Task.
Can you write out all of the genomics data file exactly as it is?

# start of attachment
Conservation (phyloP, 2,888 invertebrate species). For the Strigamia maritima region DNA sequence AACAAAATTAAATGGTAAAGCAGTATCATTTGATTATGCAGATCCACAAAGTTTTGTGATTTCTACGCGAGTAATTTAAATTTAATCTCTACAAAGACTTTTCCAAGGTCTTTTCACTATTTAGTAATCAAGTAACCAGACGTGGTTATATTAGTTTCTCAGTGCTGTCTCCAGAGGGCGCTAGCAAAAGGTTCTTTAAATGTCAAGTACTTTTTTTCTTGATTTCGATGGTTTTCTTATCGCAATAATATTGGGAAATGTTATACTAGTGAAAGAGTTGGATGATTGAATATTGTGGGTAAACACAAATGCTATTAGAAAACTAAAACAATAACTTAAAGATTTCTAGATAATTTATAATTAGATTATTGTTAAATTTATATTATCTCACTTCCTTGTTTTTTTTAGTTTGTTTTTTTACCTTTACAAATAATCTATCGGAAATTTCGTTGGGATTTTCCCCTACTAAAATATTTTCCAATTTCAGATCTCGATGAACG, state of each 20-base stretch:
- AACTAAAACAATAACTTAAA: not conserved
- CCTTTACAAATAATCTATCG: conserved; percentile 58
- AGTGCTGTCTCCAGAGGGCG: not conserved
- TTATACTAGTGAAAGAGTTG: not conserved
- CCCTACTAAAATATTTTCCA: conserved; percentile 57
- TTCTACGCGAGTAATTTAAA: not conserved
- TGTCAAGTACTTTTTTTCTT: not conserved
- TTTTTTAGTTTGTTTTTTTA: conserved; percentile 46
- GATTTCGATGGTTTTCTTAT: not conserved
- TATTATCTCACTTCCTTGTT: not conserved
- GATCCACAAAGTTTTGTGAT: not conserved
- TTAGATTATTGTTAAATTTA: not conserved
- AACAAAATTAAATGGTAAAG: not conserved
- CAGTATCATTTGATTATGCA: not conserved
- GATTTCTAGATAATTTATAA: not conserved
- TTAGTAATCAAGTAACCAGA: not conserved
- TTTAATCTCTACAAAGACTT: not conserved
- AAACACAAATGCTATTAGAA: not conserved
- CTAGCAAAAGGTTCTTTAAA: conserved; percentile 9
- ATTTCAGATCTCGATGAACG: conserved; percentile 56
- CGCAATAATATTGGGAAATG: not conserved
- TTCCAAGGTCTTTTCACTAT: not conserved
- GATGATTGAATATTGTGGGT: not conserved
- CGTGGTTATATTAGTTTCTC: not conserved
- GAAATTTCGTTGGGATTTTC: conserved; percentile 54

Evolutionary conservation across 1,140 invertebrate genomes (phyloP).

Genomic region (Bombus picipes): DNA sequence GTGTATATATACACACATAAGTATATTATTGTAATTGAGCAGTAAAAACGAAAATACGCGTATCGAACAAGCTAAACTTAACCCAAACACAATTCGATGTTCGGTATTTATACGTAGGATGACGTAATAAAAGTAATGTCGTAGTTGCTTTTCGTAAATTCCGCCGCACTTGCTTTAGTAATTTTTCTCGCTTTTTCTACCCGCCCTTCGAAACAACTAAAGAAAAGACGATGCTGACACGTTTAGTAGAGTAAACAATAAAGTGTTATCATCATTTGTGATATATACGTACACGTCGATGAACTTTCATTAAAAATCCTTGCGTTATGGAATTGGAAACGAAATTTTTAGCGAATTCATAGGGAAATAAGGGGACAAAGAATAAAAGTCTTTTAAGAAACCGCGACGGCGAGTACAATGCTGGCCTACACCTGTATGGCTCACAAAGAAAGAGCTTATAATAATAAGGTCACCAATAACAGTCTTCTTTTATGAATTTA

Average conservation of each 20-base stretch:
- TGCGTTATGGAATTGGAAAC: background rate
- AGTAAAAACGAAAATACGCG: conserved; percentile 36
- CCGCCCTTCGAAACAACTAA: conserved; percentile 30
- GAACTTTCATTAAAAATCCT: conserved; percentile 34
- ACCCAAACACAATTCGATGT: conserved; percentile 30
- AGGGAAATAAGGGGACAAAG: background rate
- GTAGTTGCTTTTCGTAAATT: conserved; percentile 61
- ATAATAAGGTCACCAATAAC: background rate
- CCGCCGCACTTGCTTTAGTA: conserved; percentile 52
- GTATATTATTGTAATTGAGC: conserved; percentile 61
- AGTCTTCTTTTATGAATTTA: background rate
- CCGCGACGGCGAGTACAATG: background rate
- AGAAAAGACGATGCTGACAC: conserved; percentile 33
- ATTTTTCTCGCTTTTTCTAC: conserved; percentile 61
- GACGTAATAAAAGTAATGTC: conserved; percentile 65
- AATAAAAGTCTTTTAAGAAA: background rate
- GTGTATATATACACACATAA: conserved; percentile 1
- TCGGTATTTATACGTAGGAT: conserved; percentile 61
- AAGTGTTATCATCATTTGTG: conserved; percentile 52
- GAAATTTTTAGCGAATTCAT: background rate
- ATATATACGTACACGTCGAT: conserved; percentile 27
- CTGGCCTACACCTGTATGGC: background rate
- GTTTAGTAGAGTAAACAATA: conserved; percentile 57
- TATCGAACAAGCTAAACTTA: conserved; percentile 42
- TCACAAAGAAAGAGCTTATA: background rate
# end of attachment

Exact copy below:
Conservation (phyloP, 2,888 invertebrate species). For the Strigamia maritima region DNA sequence AACAAAATTAAATGGTAAAGCAGTATCATTTGATTATGCAGATCCACAAAGTTTTGTGATTTCTACGCGAGTAATTTAAATTTAATCTCTACAAAGACTTTTCCAAGGTCTTTTCACTATTTAGTAATCAAGTAACCAGACGTGGTTATATTAGTTTCTCAGTGCTGTCTCCAGAGGGCGCTAGCAAAAGGTTCTTTAAATGTCAAGTACTTTTTTTCTTGATTTCGATGGTTTTCTTATCGCAATAATATTGGGAAATGTTATACTAGTGAAAGAGTTGGATGATTGAATATTGTGGGTAAACACAAATGCTATTAGAAAACTAAAACAATAACTTAAAGATTTCTAGATAATTTATAATTAGATTATTGTTAAATTTATATTATCTCACTTCCTTGTTTTTTTTAGTTTGTTTTTTTACCTTTACAAATAATCTATCGGAAATTTCGTTGGGATTTTCCCCTACTAAAATATTTTCCAATTTCAGATCTCGATGAACG, state of each 20-base stretch:
- AACTAAAACAATAACTTAAA: not conserved
- CCTTTACAAATAATCTATCG: conserved; percentile 58
- AGTGCTGTCTCCAGAGGGCG: not conserved
- TTATACTAGTGAAAGAGTTG: not conserved
- CCCTACTAAAATATTTTCCA: conserved; percentile 57
- TTCTACGCGAGTAATTTAAA: not conserved
- TGTCAAGTACTTTTTTTCTT: not conserved
- TTTTTTAGTTTGTTTTTTTA: conserved; percentile 46
- GATTTCGATGGTTTTCTTAT: not conserved
- TATTATCTCACTTCCTTGTT: not conserved
- GATCCACAAAGTTTTGTGAT: not conserved
- TTAGATTATTGTTAAATTTA: not conserved
- AACAAAATTAAATGGTAAAG: not conserved
- CAGTATCATTTGATTATGCA: not conserved
- GATTTCTAGATAATTTATAA: not conserved
- TTAGTAATCAAGTAACCAGA: not conserved
- TTTAATCTCTACAAAGACTT: not conserved
- AAACACAAATGCTATTAGAA: not conserved
- CTAGCAAAAGGTTCTTTAAA: conserved; percentile 9
- ATTTCAGATCTCGATGAACG: conserved; percentile 56
- CGCAATAATATTGGGAAATG: not conserved
- TTCCAAGGTCTTTTCACTAT: not conserved
- GATGATTGAATATTGTGGGT: not conserved
- CGTGGTTATATTAGTTTCTC: not conserved
- GAAATTTCGTTGGGATTTTC: conserved; percentile 54

Evolutionary conservation across 1,140 invertebrate genomes (phyloP).

Genomic region (Bombus picipes): DNA sequence GTGTATATATACACACATAAGTATATTATTGTAATTGAGCAGTAAAAACGAAAATACGCGTATCGAACAAGCTAAACTTAACCCAAACACAATTCGATGTTCGGTATTTATACGTAGGATGACGTAATAAAAGTAATGTCGTAGTTGCTTTTCGTAAATTCCGCCGCACTTGCTTTAGTAATTTTTCTCGCTTTTTCTACCCGCCCTTCGAAACAACTAAAGAAAAGACGATGCTGACACGTTTAGTAGAGTAAACAATAAAGTGTTATCATCATTTGTGATATATACGTACACGTCGATGAACTTTCATTAAAAATCCTTGCGTTATGGAATTGGAAACGAAATTTTTAGCGAATTCATAGGGAAATAAGGGGACAAAGAATAAAAGTCTTTTAAGAAACCGCGACGGCGAGTACAATGCTGGCCTACACCTGTATGGCTCACAAAGAAAGAGCTTATAATAATAAGGTCACCAATAACAGTCTTCTTTTATGAATTTA

Average conservation of each 20-base stretch:
- TGCGTTATGGAATTGGAAAC: background rate
- AGTAAAAACGAAAATACGCG: conserved; percentile 36
- CCGCCCTTCGAAACAACTAA: conserved; percentile 30
- GAACTTTCATTAAAAATCCT: conserved; percentile 34
- ACCCAAACACAATTCGATGT: conserved; percentile 30
- AGGGAAATAAGGGGACAAAG: background rate
- GTAGTTGCTTTTCGTAAATT: conserved; percentile 61
- ATAATAAGGTCACCAATAAC: background rate
- CCGCCGCACTTGCTTTAGTA: conserved; percentile 52
- GTATATTATTGTAATTGAGC: conserved; percentile 61
- AGTCTTCTTTTATGAATTTA: background rate
- CCGCGACGGCGAGTACAATG: background rate
- AGAAAAGACGATGCTGACAC: conserved; percentile 33
- ATTTTTCTCGCTTTTTCTAC: conserved; percentile 61
- GACGTAATAAAAGTAATGTC: conserved; percentile 65
- AATAAAAGTCTTTTAAGAAA: background rate
- GTGTATATATACACACATAA: conserved; percentile 1
- TCGGTATTTATACGTAGGAT: conserved; percentile 61
- AAGTGTTATCATCATTTGTG: conserved; percentile 52
- GAAATTTTTAGCGAATTCAT: background rate
- ATATATACGTACACGTCGAT: conserved; percentile 27
- CTGGCCTACACCTGTATGGC: background rate
- GTTTAGTAGAGTAAACAATA: conserved; percentile 57
- TATCGAACAAGCTAAACTTA: conserved; percentile 42
- TCACAAAGAAAGAGCTTATA: background rate